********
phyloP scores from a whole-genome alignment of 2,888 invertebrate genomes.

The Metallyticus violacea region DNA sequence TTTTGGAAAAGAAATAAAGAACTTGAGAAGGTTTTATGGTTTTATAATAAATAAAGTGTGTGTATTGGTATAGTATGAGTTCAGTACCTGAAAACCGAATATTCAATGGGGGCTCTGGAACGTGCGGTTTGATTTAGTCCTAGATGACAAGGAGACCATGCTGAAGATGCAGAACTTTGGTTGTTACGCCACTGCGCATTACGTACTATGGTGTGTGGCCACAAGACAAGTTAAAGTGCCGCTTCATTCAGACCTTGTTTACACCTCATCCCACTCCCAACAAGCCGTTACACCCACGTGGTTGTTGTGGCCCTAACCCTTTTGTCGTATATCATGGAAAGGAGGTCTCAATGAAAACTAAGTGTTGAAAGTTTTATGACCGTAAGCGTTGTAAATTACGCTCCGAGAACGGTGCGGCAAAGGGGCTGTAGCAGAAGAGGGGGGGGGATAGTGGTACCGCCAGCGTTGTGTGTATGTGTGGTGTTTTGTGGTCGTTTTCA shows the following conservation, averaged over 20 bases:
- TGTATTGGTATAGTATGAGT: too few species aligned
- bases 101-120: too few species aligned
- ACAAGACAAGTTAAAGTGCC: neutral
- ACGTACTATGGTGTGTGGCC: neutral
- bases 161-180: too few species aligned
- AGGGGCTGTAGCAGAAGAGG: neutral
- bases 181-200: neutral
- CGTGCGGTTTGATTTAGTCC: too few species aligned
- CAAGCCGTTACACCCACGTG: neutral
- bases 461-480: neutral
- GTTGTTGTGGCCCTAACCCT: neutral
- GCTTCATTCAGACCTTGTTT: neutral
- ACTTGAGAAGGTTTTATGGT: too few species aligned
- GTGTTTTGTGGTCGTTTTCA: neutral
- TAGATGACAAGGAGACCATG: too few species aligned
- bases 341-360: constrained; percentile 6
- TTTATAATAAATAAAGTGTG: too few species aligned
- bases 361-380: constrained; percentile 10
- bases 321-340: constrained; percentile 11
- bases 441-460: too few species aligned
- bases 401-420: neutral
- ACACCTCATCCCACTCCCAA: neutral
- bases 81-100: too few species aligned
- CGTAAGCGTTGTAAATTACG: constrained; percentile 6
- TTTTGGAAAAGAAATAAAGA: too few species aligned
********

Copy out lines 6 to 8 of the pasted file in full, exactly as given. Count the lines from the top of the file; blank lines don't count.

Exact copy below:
- ACGTACTATGGTGTGTGGCC: neutral
- bases 161-180: too few species aligned
- AGGGGCTGTAGCAGAAGAGG: neutral